Turkey

Turkeys are a notoriously difficult bird to cook properly, all too often you end up with cardboard breast meat or an underside cooked pink and inedible. Or even worse, looking pink and pallid on the outside, even though properly cooked all the way through. Frozen Turkeys even more so.

Now there’s a very simple way to end up with tasty, moist and properly prepared Turkey from a bog-standard frozen supermarket bird, with no need to resort to fowl play (Ouch, sorry, I’ll get me coat). Like with all meats, it’s a simple temperature time equation, with a touch of salt, pepper, garlic powder and a couple of goops of olive oil and butter and so simple even I can get it right. I did it myself for thanksgiving 2016 with a 1.92kg frozen turkey. Result; Golden brown skin and tender breast and thigh meat. Dee-licious. All without saucery or other dark arts culled from store bought ready made and full of additives ‘mixes’. This is simple cookery, not Haute Cuisine of other such high-falutin stuff, just the sort anyone can get right with a little care and attention to detail.

To prepare; thoroughly defrost bird from frozen. This will require a sink of warm water into which you put the whole, polythene encased bird (Do not unwrap yet!) that you bought at your local grocery store. Leave overnight in warm water, which by the physics of heat transfer, if left in the sink to defrost at 9-11am, should be thoroughly free of ice, ready for cooking the following morning. If pushed for time you could try unwrapping your bird and leaving it in the oven at it’s lowest setting for a couple of hours, but I’ve never done it that way, so can’t guarantee the results.

Once you are happy that your bird is defrosted, remove giblets and other impedimenta that the processors generally leave in the bird, put your defrosted Turkey in a roasting dish and rub all over with a generous spodge of olive oil. Sprinkle lightly with salt and garlic powder, then give it a quick sprinkle with freshly ground black pepper. Put some butter on the top of the breast and cover with foil. Leave for an hour or two (Play a game, read a book, go out for a drink, come back) to let the olive oil and seasonings thoroughly permeate the skin. Set oven to 320-325 degrees Fahrenheit. Wait until oven is up to temperature before putting foil covered bird in.

Now for cooking times; these vary widely. Remember; a stuffed bird will take almost half as long again to cook properly as one that is unstuffed. There is also the issue of cooking everything through properly. Which is harder to do with a stuffed bird. For my version, I cooked the turkey on its own, with nothing for company but vegetables to bake in the pan. Roast Potatoes and Parsnips are good, and are a splendid complement to Turkey. I prefer my sage and onion stuffing cooked in a separate pan which allows the bird to cook through without losing ingredients to the meat. That and the stuffing can be divided equally, leading to fewer parson’s noses out of joint at point of serving. Now, unlike the times in the two links above, I gave my bird three hours at 320 degrees which resulted in moist, flavourful meat, crispy and golden brown roasted skin, with sufficient juices for some very luscious gravy.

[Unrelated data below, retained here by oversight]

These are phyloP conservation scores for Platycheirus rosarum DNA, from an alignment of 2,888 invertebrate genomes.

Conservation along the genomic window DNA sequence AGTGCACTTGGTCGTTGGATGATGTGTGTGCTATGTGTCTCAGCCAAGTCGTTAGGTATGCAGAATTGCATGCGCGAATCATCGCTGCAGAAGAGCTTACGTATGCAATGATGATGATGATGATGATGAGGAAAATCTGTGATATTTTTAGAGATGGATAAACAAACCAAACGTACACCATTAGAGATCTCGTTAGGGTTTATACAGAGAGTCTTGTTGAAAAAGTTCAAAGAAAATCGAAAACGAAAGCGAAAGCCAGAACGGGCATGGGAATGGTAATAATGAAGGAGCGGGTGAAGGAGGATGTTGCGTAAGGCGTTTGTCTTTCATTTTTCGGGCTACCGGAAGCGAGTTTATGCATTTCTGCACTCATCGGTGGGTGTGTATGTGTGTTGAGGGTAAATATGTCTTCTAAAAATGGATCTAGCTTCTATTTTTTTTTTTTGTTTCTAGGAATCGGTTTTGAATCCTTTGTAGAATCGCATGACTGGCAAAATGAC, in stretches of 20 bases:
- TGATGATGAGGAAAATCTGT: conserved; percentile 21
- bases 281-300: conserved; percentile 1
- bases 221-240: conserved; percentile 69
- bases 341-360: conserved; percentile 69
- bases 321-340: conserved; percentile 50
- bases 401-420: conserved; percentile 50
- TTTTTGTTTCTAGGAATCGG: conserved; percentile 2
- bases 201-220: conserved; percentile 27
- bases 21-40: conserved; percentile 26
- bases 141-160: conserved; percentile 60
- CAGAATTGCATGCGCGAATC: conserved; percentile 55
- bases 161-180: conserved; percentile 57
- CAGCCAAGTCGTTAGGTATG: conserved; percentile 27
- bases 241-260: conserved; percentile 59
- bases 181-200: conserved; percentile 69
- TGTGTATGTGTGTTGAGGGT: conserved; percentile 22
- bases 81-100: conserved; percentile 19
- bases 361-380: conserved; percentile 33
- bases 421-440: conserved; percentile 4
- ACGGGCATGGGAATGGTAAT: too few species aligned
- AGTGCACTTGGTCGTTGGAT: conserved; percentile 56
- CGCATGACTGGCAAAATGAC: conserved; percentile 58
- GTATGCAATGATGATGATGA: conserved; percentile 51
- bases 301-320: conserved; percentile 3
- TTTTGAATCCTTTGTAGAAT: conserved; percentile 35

Now this is only my observation, but the knack seems to be to cook slightly cooler than recommended for longer to stop your bird ending up like dried cardboard. A general rule of thumb is if you’re cooking at 320 instead of 350, add at least an extra half an hour or so to the cooking time, or at least forty five minutes for a stuffed bird. Even then this is not a hard and fast rule. Set up base camp in the kitchen and be watchful.

Now remember that even a small Turkey will feed a lot of people. Before you embark on this minor labour of Hercules, invite friends and family. If you haven’t got any, go make some. Kidnap a few if you have to. Tell your vegetarian friends (If you have the misfortune to have any) it’s only shaped Tofu. Of course it’s organic. Lie, cheat, steal, but get them at the table, napkins all tucked in, eating irons at the ready. Strap or chain them down if you must. Bludgeon them to the dinner table if necessity demands it. Once their bruises have faded they will ultimately thank you for your time and effort and beg to be invited again.

Expatriate expostulations from Canada; a.k.a. A Sarcastic man abroad trying to stay in the middle of the road without getting run over.

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